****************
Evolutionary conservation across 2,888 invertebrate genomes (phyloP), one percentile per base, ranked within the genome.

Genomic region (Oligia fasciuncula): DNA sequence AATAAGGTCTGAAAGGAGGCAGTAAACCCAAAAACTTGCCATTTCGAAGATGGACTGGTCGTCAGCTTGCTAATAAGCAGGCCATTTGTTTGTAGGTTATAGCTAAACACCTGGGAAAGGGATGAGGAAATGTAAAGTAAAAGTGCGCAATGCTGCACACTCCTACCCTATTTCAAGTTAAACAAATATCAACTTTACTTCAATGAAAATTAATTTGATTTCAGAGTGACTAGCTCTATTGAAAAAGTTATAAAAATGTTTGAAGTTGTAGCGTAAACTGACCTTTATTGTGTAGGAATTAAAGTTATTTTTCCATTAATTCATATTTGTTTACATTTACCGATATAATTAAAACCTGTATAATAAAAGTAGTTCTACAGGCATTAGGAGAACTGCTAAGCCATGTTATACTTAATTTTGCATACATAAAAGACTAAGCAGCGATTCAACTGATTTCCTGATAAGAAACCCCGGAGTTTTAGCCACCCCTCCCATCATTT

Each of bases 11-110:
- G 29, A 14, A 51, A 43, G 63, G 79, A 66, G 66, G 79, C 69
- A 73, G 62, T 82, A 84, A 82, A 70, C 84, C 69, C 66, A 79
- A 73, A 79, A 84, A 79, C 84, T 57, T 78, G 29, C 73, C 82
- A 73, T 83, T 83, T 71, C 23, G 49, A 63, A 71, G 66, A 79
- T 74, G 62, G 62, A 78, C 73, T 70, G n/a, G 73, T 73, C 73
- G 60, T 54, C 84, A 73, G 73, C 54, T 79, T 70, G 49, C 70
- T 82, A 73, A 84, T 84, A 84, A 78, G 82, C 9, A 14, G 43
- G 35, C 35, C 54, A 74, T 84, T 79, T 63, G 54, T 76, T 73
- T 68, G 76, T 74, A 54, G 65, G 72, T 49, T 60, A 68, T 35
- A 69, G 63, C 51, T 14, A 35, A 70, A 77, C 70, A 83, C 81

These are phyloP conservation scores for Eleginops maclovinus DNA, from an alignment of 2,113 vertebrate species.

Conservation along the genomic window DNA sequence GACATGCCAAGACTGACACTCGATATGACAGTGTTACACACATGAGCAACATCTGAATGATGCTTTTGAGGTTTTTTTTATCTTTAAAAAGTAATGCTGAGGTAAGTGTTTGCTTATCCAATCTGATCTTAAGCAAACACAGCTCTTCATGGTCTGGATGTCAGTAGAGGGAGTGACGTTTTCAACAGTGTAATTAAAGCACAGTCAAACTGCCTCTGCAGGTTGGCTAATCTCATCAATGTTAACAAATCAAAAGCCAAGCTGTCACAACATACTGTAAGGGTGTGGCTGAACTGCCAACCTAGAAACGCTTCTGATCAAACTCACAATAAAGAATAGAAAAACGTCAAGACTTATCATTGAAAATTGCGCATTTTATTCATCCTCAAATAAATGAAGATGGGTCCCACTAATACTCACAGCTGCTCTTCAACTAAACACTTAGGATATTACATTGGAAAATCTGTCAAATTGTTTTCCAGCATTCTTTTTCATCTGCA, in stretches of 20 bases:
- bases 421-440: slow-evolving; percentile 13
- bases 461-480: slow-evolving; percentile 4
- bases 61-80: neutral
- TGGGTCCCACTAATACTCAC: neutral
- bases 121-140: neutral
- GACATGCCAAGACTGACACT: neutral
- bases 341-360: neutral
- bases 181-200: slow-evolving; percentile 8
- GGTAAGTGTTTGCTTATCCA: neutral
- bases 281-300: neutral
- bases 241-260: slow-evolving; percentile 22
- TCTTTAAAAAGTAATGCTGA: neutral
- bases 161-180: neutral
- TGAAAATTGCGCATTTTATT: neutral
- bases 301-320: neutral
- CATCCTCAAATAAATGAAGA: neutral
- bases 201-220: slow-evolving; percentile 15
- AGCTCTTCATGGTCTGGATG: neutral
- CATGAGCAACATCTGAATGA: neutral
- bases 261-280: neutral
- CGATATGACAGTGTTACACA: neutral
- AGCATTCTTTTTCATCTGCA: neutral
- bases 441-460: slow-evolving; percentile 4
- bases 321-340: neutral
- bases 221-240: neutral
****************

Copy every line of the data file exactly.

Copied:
Evolutionary conservation across 2,888 invertebrate genomes (phyloP), one percentile per base, ranked within the genome.

Genomic region (Oligia fasciuncula): DNA sequence AATAAGGTCTGAAAGGAGGCAGTAAACCCAAAAACTTGCCATTTCGAAGATGGACTGGTCGTCAGCTTGCTAATAAGCAGGCCATTTGTTTGTAGGTTATAGCTAAACACCTGGGAAAGGGATGAGGAAATGTAAAGTAAAAGTGCGCAATGCTGCACACTCCTACCCTATTTCAAGTTAAACAAATATCAACTTTACTTCAATGAAAATTAATTTGATTTCAGAGTGACTAGCTCTATTGAAAAAGTTATAAAAATGTTTGAAGTTGTAGCGTAAACTGACCTTTATTGTGTAGGAATTAAAGTTATTTTTCCATTAATTCATATTTGTTTACATTTACCGATATAATTAAAACCTGTATAATAAAAGTAGTTCTACAGGCATTAGGAGAACTGCTAAGCCATGTTATACTTAATTTTGCATACATAAAAGACTAAGCAGCGATTCAACTGATTTCCTGATAAGAAACCCCGGAGTTTTAGCCACCCCTCCCATCATTT

Each of bases 11-110:
- G 29, A 14, A 51, A 43, G 63, G 79, A 66, G 66, G 79, C 69
- A 73, G 62, T 82, A 84, A 82, A 70, C 84, C 69, C 66, A 79
- A 73, A 79, A 84, A 79, C 84, T 57, T 78, G 29, C 73, C 82
- A 73, T 83, T 83, T 71, C 23, G 49, A 63, A 71, G 66, A 79
- T 74, G 62, G 62, A 78, C 73, T 70, G n/a, G 73, T 73, C 73
- G 60, T 54, C 84, A 73, G 73, C 54, T 79, T 70, G 49, C 70
- T 82, A 73, A 84, T 84, A 84, A 78, G 82, C 9, A 14, G 43
- G 35, C 35, C 54, A 74, T 84, T 79, T 63, G 54, T 76, T 73
- T 68, G 76, T 74, A 54, G 65, G 72, T 49, T 60, A 68, T 35
- A 69, G 63, C 51, T 14, A 35, A 70, A 77, C 70, A 83, C 81

These are phyloP conservation scores for Eleginops maclovinus DNA, from an alignment of 2,113 vertebrate species.

Conservation along the genomic window DNA sequence GACATGCCAAGACTGACACTCGATATGACAGTGTTACACACATGAGCAACATCTGAATGATGCTTTTGAGGTTTTTTTTATCTTTAAAAAGTAATGCTGAGGTAAGTGTTTGCTTATCCAATCTGATCTTAAGCAAACACAGCTCTTCATGGTCTGGATGTCAGTAGAGGGAGTGACGTTTTCAACAGTGTAATTAAAGCACAGTCAAACTGCCTCTGCAGGTTGGCTAATCTCATCAATGTTAACAAATCAAAAGCCAAGCTGTCACAACATACTGTAAGGGTGTGGCTGAACTGCCAACCTAGAAACGCTTCTGATCAAACTCACAATAAAGAATAGAAAAACGTCAAGACTTATCATTGAAAATTGCGCATTTTATTCATCCTCAAATAAATGAAGATGGGTCCCACTAATACTCACAGCTGCTCTTCAACTAAACACTTAGGATATTACATTGGAAAATCTGTCAAATTGTTTTCCAGCATTCTTTTTCATCTGCA, in stretches of 20 bases:
- bases 421-440: slow-evolving; percentile 13
- bases 461-480: slow-evolving; percentile 4
- bases 61-80: neutral
- TGGGTCCCACTAATACTCAC: neutral
- bases 121-140: neutral
- GACATGCCAAGACTGACACT: neutral
- bases 341-360: neutral
- bases 181-200: slow-evolving; percentile 8
- GGTAAGTGTTTGCTTATCCA: neutral
- bases 281-300: neutral
- bases 241-260: slow-evolving; percentile 22
- TCTTTAAAAAGTAATGCTGA: neutral
- bases 161-180: neutral
- TGAAAATTGCGCATTTTATT: neutral
- bases 301-320: neutral
- CATCCTCAAATAAATGAAGA: neutral
- bases 201-220: slow-evolving; percentile 15
- AGCTCTTCATGGTCTGGATG: neutral
- CATGAGCAACATCTGAATGA: neutral
- bases 261-280: neutral
- CGATATGACAGTGTTACACA: neutral
- AGCATTCTTTTTCATCTGCA: neutral
- bases 441-460: slow-evolving; percentile 4
- bases 321-340: neutral
- bases 221-240: neutral